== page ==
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New Study May be Breakthrough in Alzheimer’s Disease Treatment

Human neurons are more vulnerable to Alzheimer’s disease than mouse neurons, suggesting a potential therapeutic target.

Alzheimer's disease dementia

A new study from scientists at the UK Dementia Research Institute has found that human neurons are more vulnerable to Alzheimer’s disease than mouse neurons, a possible breakthrough for treatment. The study also identified a long noncoding RNA called MEG3 as a potential therapeutic target for the disease.

The scientists transplanted human brain cells into mice which they then manipulated.

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The study has important implications for the understanding and treatment of Alzheimer’s disease. The fact that human neurons are more vulnerable to the disease than mouse neurons suggests that there is a human-specific factor that contributes to the development of AD.

The identification of MEG3 as a potential therapeutic target is also very promising. MEG3 is a long noncoding RNA, which is a type of RNA that does not encode proteins. However, long noncoding RNAs can play important roles in regulating gene expression and other cellular processes.

The study found that MEG3 is upregulated in both AD patients and human neurons xenografted into the brains of AD mice. Additionally, MEG3 expression alone was sufficient to induce necroptosis, a type of programmed cell death, in human neurons in vitro.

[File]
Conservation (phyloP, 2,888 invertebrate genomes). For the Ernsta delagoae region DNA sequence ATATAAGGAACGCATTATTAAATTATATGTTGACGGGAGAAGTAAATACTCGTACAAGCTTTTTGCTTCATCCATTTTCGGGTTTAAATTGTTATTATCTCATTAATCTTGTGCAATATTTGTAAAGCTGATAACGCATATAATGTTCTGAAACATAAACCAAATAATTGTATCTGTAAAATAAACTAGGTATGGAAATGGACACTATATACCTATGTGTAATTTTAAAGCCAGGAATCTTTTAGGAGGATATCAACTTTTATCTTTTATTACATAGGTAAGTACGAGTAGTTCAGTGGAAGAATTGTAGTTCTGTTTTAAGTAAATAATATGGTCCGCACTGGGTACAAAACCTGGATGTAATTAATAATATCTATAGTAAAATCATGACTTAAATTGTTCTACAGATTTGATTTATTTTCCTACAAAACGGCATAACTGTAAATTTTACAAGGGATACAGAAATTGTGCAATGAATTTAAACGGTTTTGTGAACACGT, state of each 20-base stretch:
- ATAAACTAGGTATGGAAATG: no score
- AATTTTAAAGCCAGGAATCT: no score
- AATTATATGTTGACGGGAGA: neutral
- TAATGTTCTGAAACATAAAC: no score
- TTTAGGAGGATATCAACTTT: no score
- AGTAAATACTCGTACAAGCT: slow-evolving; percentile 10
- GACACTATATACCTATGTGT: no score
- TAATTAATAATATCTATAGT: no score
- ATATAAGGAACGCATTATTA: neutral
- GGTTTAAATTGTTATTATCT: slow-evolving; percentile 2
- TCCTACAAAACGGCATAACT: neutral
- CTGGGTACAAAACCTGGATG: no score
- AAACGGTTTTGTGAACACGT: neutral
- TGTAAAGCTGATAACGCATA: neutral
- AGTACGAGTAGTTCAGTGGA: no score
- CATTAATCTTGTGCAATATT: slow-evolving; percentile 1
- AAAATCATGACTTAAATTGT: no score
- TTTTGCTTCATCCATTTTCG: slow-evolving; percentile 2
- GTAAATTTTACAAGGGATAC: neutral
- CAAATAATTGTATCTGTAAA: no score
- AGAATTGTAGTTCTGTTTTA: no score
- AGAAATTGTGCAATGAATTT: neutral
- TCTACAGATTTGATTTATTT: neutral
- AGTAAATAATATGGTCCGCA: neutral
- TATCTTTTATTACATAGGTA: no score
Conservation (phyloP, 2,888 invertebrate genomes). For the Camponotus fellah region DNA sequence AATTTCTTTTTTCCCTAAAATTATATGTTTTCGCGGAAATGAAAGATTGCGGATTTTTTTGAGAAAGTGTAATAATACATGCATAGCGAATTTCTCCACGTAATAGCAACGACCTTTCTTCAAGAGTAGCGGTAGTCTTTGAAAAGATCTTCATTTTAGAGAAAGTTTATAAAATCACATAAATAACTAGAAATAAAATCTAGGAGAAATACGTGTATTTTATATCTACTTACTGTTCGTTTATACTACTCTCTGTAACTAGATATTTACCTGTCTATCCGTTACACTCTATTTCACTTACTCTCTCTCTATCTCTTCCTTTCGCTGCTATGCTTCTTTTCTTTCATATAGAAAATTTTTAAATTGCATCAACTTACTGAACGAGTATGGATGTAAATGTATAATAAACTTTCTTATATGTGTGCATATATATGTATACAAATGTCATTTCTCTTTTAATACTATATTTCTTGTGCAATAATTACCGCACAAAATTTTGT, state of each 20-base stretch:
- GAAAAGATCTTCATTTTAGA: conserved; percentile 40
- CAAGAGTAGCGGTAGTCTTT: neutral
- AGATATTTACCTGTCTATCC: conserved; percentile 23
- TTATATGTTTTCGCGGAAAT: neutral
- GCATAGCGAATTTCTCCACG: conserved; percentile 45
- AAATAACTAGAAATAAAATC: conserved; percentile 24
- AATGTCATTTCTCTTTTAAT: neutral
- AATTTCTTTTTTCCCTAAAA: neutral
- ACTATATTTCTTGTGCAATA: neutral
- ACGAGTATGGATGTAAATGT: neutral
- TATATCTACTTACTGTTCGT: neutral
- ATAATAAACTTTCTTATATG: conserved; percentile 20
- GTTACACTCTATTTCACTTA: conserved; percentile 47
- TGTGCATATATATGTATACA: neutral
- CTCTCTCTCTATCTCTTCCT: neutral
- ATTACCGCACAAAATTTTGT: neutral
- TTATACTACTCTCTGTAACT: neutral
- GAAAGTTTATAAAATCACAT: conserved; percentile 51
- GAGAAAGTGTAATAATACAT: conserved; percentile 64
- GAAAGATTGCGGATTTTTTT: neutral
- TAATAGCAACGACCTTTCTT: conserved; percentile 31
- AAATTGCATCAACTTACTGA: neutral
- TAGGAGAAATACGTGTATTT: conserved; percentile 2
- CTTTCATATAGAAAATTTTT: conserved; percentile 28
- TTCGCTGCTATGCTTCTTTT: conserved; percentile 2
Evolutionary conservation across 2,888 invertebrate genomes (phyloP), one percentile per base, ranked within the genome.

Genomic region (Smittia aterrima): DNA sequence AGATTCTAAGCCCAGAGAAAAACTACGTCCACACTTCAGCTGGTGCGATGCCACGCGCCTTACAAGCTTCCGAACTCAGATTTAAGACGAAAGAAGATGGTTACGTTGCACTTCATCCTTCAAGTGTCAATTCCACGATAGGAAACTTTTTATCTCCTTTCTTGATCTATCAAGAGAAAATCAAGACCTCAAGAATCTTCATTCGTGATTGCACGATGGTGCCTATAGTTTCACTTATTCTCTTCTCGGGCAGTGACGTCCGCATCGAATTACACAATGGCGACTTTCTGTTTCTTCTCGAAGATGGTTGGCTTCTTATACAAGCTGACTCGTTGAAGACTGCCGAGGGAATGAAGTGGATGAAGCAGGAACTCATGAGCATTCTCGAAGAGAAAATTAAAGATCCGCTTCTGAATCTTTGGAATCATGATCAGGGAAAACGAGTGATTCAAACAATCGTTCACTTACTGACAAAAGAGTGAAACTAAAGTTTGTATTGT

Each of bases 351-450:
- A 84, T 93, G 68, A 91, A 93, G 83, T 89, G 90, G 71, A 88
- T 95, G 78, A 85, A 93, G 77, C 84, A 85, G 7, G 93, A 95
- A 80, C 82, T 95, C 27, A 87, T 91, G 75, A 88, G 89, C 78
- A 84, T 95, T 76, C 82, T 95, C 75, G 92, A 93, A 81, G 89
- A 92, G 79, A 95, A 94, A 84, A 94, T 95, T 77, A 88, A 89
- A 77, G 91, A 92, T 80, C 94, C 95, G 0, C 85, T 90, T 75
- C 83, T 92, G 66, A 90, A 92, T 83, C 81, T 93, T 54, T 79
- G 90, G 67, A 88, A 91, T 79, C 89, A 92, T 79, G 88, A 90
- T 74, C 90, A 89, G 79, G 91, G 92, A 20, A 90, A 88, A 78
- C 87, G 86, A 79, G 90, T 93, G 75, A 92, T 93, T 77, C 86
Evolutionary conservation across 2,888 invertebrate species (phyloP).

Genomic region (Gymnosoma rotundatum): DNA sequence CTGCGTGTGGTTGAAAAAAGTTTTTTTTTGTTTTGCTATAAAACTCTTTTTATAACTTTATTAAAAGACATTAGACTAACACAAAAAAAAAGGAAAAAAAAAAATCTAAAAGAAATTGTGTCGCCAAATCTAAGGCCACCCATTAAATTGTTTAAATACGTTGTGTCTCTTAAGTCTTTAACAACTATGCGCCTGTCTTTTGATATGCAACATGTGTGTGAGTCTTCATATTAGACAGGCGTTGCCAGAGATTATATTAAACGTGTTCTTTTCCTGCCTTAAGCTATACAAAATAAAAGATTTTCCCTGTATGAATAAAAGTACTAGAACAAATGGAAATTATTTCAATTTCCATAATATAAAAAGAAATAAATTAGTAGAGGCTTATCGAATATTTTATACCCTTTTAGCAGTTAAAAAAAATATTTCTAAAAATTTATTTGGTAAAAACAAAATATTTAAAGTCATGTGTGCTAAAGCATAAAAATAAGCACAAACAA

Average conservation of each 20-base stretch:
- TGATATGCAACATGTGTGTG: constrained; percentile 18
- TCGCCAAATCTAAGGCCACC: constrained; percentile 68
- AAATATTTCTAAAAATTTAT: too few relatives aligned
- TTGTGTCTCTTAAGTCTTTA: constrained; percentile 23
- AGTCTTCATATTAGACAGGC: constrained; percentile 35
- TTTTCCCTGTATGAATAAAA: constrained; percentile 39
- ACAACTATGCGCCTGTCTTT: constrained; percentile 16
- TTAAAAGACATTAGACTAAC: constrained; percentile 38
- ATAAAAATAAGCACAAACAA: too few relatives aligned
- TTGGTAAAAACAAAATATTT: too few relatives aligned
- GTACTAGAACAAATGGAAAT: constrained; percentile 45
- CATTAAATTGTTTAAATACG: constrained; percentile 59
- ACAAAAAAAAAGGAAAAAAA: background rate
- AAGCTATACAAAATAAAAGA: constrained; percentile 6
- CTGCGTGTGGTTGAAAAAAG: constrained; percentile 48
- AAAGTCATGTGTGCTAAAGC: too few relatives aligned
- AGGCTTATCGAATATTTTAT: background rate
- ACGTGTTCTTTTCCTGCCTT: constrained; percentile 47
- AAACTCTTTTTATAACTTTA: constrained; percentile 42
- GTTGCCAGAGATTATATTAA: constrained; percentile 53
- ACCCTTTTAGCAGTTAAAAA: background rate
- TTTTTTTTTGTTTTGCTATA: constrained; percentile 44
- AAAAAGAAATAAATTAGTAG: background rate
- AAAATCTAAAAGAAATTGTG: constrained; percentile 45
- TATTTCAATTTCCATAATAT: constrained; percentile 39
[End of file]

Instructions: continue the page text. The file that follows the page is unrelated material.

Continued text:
Downregulation of MEG3 and inhibition of necroptosis rescued neuronal cell loss in xenografted human neurons. This suggests that MEG3 and necroptosis may play a role in the development and progression of AD.

The study also suggests that targeting MEG3 and necroptosis may be a promising therapeutic approach for AD. Further research is needed to validate these findings and to develop drugs that can safely and effectively target MEG3 and necroptosis in the brain.

Alzheimer’s disease is a progressive neurodegenerative disorder that gradually destroys memory and thinking skills, and eventually, the ability to carry out the simplest tasks. It is the most common cause of dementia in people over the age of 65.

Alzheimer’s disease is caused by the abnormal build-up of proteins in and around brain cells. These proteins form plaques and tangles that disrupt the communication between neurons and eventually lead to cell death.

The exact cause of Alzheimer’s disease is unknown. There is no cure for Alzheimer’s disease, but there are treatments that can help to manage the symptoms and slow the progression of the disease. These treatments include medications, lifestyle changes, and cognitive therapy.

“This is a very important and interesting finding,” researcher Prof Bart De Strooper, from the UK’s Dementia Research Institute, told the BBC. For the first time we get a clue to how and why neurons die in Alzheimer’s disease. There’s been a lot of speculation for 30-40 years, but nobody has been able to pinpoint the mechanisms.”

“It really provides strong evidence it’s this specific suicide pathway.”

The UK DRI is a landmark initiative. It unites seven centers to transform dementia discovery science, speeding up the global search for preventions, treatments and technologies that change lives.

“Alzheimer’s disease is a biological problem that can be solved by bringing together the right people and the right ideas,” said Bart De Strooper.

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